Dressing Like A Storybook Character

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Sometimes people say my style is fairy-book looking and I take that as quite the compliment as someone who love fairytales. Personally though I think my most fairytale outfits aren't those of long dramatic dresses, but rather something like today's outfit: a pile of retro knits in a mix of earth tones. This style reminds me of Elsa Beskow illustrations and documentaries on the Irish islands made in the 1960s and 70s. The knits are vintage-inspired from my cropped cardigan to my ascot scarf and my Aran knit hat which I actually bought on one of the Aran Isles (it was my first souvenir from Ireland and I like to think I chose wisely since I still wear it quite often). My favorite autumn colors are reflected in my clothes from an evergreen tweed-y skirt to a dark pinecone printed blouse and copper beech leaf cardigan; natural colors and fabrics that will always look like they belong in this landscape. I guess that is the thing for me: a bit of history and fantasy all mixed together. I know that history was no fairytale, watching those documentaries on changing life on the islands and forced evacuations is incredibly sad. Places where people lived in thriving communities for generations are now uninhabited. I grew up moving quite often, but I can't imagine what it would be like to be forced to leave your home or to remain behind and watch a community slowly die and know that you have no option but to leave yourself. Mixed into this sadness though is the stories and legends that also thrived in those earlier communities when story-telling was such an essential part of life. I'm always amazed by people who say they don't read books for pleasure because I can not imagine a life without those portable stories. When you study fairytales you find they are so much deeper than simple stories meant to entertain or even provide a moral lesson; they're studies in human nature, they ask questions about if we have control over our fates, and poke fun at the capricious nature of life. There are paupers that become princes, wild untamed women in the guise of seals that get tricked into domesticity, and villains are just as often family members or recognizable faces, and almost always there's some lone figure on a journey who succeeds not through flashy deeds but through looking after the humblest of creatures... pinecones pinecones-2-side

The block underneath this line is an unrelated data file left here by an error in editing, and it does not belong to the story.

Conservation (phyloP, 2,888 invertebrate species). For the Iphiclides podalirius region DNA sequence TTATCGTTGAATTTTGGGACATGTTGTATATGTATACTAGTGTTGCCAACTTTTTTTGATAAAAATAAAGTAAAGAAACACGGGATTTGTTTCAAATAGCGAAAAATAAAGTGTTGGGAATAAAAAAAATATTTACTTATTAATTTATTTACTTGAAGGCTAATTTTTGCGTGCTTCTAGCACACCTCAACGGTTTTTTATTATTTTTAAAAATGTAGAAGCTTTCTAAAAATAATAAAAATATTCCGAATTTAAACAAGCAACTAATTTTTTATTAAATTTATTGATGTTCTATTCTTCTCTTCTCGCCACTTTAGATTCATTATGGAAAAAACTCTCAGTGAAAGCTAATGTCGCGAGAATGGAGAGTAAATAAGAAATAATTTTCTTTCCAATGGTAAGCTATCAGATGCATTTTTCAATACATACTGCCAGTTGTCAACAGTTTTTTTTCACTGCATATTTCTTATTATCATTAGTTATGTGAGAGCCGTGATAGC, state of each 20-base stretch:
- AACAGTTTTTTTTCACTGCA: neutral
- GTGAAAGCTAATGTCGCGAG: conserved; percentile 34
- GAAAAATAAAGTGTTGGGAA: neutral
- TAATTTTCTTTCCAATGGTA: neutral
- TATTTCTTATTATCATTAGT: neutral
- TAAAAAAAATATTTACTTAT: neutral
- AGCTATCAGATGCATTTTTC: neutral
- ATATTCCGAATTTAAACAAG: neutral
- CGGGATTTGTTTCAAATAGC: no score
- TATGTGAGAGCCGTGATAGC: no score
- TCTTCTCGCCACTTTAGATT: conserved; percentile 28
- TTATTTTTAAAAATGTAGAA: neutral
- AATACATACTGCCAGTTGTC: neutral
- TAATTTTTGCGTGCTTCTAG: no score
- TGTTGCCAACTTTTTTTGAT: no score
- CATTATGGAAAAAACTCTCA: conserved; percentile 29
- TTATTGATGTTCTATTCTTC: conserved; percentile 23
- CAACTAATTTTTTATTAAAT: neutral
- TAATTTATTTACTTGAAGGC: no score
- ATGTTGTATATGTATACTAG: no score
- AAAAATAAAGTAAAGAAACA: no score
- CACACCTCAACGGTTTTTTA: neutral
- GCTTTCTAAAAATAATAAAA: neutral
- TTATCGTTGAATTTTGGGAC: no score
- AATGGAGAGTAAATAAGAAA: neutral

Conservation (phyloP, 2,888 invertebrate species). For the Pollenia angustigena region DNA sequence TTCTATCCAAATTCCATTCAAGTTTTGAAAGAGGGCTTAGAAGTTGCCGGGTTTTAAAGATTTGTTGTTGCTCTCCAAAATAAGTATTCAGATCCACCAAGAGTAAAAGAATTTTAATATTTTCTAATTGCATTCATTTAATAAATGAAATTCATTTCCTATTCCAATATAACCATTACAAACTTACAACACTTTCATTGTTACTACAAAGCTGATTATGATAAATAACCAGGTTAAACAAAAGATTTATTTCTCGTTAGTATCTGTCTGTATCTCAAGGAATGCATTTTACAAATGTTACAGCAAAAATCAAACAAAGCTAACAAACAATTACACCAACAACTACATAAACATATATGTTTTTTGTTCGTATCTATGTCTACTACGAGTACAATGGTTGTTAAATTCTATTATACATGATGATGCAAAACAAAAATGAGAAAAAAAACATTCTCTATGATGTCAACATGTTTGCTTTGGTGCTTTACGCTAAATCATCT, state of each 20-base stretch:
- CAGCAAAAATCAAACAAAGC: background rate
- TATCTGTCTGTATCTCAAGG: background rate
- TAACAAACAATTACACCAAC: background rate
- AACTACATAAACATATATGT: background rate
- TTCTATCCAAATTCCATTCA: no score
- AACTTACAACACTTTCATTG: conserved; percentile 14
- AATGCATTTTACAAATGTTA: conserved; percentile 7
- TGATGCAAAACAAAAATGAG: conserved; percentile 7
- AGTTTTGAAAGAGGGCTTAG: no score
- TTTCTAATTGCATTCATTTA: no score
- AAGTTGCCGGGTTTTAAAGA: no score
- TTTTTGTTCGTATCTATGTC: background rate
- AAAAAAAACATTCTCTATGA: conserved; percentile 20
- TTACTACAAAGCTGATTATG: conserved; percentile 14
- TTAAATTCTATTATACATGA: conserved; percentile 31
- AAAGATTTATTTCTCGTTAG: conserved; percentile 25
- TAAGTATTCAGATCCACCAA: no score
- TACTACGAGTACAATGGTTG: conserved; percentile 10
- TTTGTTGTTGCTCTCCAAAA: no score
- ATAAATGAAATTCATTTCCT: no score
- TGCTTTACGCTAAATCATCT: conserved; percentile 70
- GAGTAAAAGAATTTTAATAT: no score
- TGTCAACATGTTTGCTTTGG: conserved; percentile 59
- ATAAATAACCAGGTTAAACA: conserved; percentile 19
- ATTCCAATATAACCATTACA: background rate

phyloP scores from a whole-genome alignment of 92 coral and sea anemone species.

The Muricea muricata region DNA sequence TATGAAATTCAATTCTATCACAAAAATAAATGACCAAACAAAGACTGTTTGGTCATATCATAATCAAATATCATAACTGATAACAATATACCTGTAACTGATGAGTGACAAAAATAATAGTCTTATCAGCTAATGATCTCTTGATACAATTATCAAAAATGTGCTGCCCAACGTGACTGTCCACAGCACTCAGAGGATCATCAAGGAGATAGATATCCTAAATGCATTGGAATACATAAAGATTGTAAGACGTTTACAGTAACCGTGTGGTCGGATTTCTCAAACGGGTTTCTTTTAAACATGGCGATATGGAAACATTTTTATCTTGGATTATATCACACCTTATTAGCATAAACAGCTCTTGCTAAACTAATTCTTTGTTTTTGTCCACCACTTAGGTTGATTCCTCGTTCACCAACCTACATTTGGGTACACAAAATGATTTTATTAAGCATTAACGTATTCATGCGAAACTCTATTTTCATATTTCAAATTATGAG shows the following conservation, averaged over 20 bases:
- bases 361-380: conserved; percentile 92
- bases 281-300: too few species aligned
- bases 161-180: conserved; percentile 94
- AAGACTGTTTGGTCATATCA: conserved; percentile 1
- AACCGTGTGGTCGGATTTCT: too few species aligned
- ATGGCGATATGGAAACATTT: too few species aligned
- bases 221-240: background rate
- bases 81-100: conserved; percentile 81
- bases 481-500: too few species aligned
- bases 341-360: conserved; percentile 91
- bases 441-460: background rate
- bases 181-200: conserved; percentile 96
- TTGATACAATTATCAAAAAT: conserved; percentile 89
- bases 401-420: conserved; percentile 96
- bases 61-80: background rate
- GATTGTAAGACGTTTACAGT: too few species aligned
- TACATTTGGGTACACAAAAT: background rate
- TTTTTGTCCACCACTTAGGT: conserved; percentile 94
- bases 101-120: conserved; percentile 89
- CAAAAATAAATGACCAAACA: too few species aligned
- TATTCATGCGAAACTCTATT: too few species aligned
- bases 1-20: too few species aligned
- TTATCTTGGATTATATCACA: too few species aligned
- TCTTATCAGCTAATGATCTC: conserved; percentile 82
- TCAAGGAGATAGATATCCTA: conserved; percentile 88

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4 comments:

  1. I'm so happy you mention Elsa Beskow, I absolutely loved her stories growing up and this outfit really is reminiscent of the gnomes and fairies and children of the forest with their plant based hats! I always wanted to be one of them, adventuring down the river on a leaf boat or befriending the birds and insects...

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  2. Amazing outfit! My daughter received an ascot scarf as a gift when she was little and I still keep it for her - though she doesn't wear it anymore - but it is a dear keepsake. Seeing yours made me wonder if I could actually crochet one :)
    I am blown away by your rings! Both the owls and this one!

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  3. I also can't imagine my life without books, but I know plenty of people who don't really read unless they have to. Many of them either choose online worlds or are more social than I am and that's where they derive their joy.

    Kathrin | Polar Bear Style

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